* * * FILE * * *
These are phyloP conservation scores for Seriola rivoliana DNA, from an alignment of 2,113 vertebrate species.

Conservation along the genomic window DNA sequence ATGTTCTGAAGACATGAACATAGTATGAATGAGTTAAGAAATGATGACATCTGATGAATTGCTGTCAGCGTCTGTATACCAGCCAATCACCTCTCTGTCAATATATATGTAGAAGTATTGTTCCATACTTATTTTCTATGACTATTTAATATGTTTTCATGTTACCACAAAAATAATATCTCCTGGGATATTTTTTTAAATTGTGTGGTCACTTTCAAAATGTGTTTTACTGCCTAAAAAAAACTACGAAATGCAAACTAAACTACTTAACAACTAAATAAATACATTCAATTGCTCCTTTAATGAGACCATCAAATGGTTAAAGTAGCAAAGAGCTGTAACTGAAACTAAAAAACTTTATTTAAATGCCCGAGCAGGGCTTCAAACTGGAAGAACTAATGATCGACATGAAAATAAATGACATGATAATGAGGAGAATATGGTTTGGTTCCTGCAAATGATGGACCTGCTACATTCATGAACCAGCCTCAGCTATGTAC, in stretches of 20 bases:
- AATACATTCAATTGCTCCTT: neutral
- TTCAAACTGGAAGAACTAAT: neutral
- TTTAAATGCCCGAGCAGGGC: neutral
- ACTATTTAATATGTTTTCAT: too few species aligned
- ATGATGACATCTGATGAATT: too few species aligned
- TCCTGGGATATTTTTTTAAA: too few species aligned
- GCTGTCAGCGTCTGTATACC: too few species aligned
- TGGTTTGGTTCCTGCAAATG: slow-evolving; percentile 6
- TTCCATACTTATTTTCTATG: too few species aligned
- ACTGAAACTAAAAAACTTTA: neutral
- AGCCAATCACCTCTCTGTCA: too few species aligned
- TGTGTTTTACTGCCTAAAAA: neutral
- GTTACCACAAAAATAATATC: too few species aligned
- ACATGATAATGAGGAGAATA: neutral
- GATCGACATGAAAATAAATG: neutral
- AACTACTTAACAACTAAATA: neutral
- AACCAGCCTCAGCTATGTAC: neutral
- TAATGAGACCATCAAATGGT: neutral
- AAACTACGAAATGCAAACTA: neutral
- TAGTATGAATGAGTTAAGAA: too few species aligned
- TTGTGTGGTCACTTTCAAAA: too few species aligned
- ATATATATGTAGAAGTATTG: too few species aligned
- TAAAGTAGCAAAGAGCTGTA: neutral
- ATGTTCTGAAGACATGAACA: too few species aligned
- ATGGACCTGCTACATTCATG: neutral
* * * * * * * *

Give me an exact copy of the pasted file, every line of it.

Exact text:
These are phyloP conservation scores for Seriola rivoliana DNA, from an alignment of 2,113 vertebrate species.

Conservation along the genomic window DNA sequence ATGTTCTGAAGACATGAACATAGTATGAATGAGTTAAGAAATGATGACATCTGATGAATTGCTGTCAGCGTCTGTATACCAGCCAATCACCTCTCTGTCAATATATATGTAGAAGTATTGTTCCATACTTATTTTCTATGACTATTTAATATGTTTTCATGTTACCACAAAAATAATATCTCCTGGGATATTTTTTTAAATTGTGTGGTCACTTTCAAAATGTGTTTTACTGCCTAAAAAAAACTACGAAATGCAAACTAAACTACTTAACAACTAAATAAATACATTCAATTGCTCCTTTAATGAGACCATCAAATGGTTAAAGTAGCAAAGAGCTGTAACTGAAACTAAAAAACTTTATTTAAATGCCCGAGCAGGGCTTCAAACTGGAAGAACTAATGATCGACATGAAAATAAATGACATGATAATGAGGAGAATATGGTTTGGTTCCTGCAAATGATGGACCTGCTACATTCATGAACCAGCCTCAGCTATGTAC, in stretches of 20 bases:
- AATACATTCAATTGCTCCTT: neutral
- TTCAAACTGGAAGAACTAAT: neutral
- TTTAAATGCCCGAGCAGGGC: neutral
- ACTATTTAATATGTTTTCAT: too few species aligned
- ATGATGACATCTGATGAATT: too few species aligned
- TCCTGGGATATTTTTTTAAA: too few species aligned
- GCTGTCAGCGTCTGTATACC: too few species aligned
- TGGTTTGGTTCCTGCAAATG: slow-evolving; percentile 6
- TTCCATACTTATTTTCTATG: too few species aligned
- ACTGAAACTAAAAAACTTTA: neutral
- AGCCAATCACCTCTCTGTCA: too few species aligned
- TGTGTTTTACTGCCTAAAAA: neutral
- GTTACCACAAAAATAATATC: too few species aligned
- ACATGATAATGAGGAGAATA: neutral
- GATCGACATGAAAATAAATG: neutral
- AACTACTTAACAACTAAATA: neutral
- AACCAGCCTCAGCTATGTAC: neutral
- TAATGAGACCATCAAATGGT: neutral
- AAACTACGAAATGCAAACTA: neutral
- TAGTATGAATGAGTTAAGAA: too few species aligned
- TTGTGTGGTCACTTTCAAAA: too few species aligned
- ATATATATGTAGAAGTATTG: too few species aligned
- TAAAGTAGCAAAGAGCTGTA: neutral
- ATGTTCTGAAGACATGAACA: too few species aligned
- ATGGACCTGCTACATTCATG: neutral